By Ola Attallah – Gaza City
"A for Apache, B for Blood," little Shaimaa wrote in her colorful school notebook.
It was not a school assignment, but the new alphabet children in the bombed-out Gaza Strip are coming to terms with.
"A for apple and B for ball do not work any more, not in the time of war," said the 10-year-old elementary student.
In the notebook, Shaimaa puts a complete alphabet collection, all derived from the deadly offensive which killed more than 1,350 people, including 437 children, and wounded 5,450 others.
"C for Coffins, D for Destruction."
Insisting that her collection is more relevant to the vocabulary her schoolmates use in their every day life, Shaimaa says her alphabet should be incorporated into the school curriculum.
Many Gaza children, just like Shaimaa, are developing a new vocabulary based on the atrocities they witnessed during the 22-day Israeli onslaught.
Amal Yunis, a teacher, did not see Shaimaa’s alphabet collection, but says many in her kindergarten class are already using the very same words.
She recalls when she entered her class holding pictures of apples, flowers and rabbits, hoping that the bright colorful photos will cheer the kids.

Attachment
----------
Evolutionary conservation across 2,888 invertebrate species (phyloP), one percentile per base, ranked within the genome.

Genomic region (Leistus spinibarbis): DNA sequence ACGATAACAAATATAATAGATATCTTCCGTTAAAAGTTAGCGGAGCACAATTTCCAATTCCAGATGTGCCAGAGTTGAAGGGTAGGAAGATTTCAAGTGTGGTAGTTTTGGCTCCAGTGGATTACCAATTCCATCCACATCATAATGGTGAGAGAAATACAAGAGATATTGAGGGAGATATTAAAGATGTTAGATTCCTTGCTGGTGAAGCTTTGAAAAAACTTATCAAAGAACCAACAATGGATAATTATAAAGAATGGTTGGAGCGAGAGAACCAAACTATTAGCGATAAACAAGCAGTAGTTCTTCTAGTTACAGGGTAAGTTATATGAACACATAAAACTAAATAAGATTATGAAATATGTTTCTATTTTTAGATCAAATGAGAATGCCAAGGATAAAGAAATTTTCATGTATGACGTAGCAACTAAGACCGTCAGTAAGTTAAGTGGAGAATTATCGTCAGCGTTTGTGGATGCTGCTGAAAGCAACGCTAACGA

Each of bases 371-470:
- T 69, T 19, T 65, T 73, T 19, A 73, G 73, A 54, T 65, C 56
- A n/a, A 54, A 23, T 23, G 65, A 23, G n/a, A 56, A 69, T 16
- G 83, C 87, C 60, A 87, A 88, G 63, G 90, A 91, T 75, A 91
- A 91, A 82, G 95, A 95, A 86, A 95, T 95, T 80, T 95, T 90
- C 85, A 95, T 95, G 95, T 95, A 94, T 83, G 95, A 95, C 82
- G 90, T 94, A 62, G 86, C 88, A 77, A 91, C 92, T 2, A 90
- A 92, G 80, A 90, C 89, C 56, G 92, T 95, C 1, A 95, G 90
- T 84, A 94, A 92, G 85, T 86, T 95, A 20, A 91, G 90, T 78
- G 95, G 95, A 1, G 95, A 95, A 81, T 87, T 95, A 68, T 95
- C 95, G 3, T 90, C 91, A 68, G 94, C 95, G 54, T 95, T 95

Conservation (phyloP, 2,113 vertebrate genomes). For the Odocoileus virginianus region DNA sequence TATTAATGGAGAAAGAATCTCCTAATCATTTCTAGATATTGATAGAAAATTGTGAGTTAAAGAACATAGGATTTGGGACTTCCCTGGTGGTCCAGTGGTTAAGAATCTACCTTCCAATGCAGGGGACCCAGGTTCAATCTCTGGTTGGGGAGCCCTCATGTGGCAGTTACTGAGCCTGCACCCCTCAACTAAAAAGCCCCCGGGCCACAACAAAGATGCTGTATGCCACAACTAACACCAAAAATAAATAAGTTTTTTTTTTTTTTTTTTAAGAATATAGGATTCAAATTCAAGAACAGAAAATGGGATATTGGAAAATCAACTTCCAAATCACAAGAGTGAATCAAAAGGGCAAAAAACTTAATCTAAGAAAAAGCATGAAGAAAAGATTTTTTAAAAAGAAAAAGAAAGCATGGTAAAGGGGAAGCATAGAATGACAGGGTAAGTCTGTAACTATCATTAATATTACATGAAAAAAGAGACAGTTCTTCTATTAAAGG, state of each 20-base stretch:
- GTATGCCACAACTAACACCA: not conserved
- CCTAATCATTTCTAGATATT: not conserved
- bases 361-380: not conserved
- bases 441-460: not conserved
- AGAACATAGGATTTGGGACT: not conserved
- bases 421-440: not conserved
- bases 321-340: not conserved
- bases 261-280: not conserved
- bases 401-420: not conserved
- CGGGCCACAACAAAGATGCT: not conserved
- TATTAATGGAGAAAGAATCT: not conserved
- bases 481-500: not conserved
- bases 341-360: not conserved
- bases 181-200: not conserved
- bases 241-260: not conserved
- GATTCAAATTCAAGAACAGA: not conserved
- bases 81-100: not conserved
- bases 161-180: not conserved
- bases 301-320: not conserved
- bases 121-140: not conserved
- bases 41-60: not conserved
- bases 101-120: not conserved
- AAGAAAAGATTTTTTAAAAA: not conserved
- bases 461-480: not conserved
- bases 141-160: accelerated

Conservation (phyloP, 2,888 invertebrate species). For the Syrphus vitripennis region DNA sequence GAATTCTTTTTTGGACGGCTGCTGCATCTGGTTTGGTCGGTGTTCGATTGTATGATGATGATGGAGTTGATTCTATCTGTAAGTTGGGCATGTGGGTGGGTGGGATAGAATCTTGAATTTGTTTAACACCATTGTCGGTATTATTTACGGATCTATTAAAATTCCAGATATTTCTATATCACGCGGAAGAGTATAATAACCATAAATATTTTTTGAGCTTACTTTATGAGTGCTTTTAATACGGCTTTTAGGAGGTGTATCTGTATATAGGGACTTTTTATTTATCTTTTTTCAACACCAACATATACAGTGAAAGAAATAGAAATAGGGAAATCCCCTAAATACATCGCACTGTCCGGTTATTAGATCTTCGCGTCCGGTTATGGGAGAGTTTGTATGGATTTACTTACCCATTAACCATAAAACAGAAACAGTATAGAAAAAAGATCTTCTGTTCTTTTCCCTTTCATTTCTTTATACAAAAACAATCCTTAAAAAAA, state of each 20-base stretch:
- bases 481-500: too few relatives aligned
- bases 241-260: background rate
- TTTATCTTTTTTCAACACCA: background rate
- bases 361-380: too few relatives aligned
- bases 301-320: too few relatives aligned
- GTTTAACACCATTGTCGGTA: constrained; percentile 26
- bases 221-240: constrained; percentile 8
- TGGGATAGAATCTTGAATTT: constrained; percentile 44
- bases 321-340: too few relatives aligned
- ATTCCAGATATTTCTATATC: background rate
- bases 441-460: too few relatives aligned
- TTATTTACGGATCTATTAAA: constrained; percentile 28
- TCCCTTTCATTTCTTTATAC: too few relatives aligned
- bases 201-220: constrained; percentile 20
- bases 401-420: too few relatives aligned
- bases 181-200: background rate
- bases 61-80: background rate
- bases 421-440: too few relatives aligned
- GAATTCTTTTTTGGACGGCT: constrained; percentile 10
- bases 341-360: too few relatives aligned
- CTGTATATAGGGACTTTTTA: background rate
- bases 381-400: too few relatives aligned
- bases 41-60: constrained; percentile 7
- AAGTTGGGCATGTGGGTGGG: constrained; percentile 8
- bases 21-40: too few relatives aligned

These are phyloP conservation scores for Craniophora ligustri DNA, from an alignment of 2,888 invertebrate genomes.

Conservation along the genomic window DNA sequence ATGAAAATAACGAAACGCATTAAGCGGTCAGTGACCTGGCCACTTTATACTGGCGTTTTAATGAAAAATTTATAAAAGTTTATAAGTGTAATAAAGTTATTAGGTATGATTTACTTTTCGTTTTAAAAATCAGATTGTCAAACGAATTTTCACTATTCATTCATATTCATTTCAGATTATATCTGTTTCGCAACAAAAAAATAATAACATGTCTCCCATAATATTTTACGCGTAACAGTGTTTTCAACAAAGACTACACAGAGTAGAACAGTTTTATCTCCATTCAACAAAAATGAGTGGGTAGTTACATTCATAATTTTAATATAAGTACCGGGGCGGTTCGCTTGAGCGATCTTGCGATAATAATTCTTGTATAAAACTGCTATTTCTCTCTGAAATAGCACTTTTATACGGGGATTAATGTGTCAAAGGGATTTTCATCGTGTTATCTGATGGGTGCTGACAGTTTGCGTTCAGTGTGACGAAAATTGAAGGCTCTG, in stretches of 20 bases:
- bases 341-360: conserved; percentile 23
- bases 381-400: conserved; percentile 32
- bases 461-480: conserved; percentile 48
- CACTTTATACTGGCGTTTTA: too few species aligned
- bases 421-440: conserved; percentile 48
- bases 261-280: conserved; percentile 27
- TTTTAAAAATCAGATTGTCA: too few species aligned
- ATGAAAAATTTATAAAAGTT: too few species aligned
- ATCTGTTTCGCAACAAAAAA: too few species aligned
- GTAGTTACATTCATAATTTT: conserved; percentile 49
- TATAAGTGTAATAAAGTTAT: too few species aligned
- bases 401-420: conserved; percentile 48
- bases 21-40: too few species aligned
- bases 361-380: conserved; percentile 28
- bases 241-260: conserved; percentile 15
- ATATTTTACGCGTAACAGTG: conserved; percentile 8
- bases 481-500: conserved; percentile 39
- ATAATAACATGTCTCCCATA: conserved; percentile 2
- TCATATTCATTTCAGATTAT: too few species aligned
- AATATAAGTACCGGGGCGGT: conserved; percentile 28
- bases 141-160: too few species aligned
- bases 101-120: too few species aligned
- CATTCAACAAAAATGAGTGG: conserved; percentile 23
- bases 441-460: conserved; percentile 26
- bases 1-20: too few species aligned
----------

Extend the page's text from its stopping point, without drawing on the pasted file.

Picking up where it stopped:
"Kids, who knows a word that starts with ‘F’?" Yunis asked.
"I know, Miss," young Amgad immediately answered. "It’s ‘F-16’."
The teacher tried in vain to convince him that the right answer was "Flower".
To her surprise, the other options put forward by the other kids were: Fear, Flee, Fire.
Across Gaza, war-scarred children are speaking a new language that reflect the horrific experience of 22 days of air, sea and land attacks.
"War, bombardment and death are all what they talk about," Om Faras says about her kids.
Her three-year-old son, Faras, shakes so badly and screams in fear whenever he hears any loud voice outside their home.
"He instantly starts to cry ‘mom, bombs’."
Alaa Al-Shawwa, 6, does not believe any of the bedtime stories her parents tell her.
"No mom. The girl in the red dress was not eaten by the wolf. She was killed by the Israelis," she rebuffed her mother.
A group of NGO’s warned in March that "a generation of Palestinian children faces the danger of being psychologically damaged beyond repair."
A study of Canada’s Queen’s University has concluded that the pattern of violence against Palestinian children is causing them serious psychological effects.
"The children’s new vocabulary mirrors the horrors they endured for weeks," Fadl Abu Hayen, director of the Center for Social Rehabilitation and Crisis Management, told IOL.
He said many children have been traumatized for life by the Israeli aggressions that hijacked their innocence.
"They forgot all about joy, fun and peace. They only talk about war, blood and death."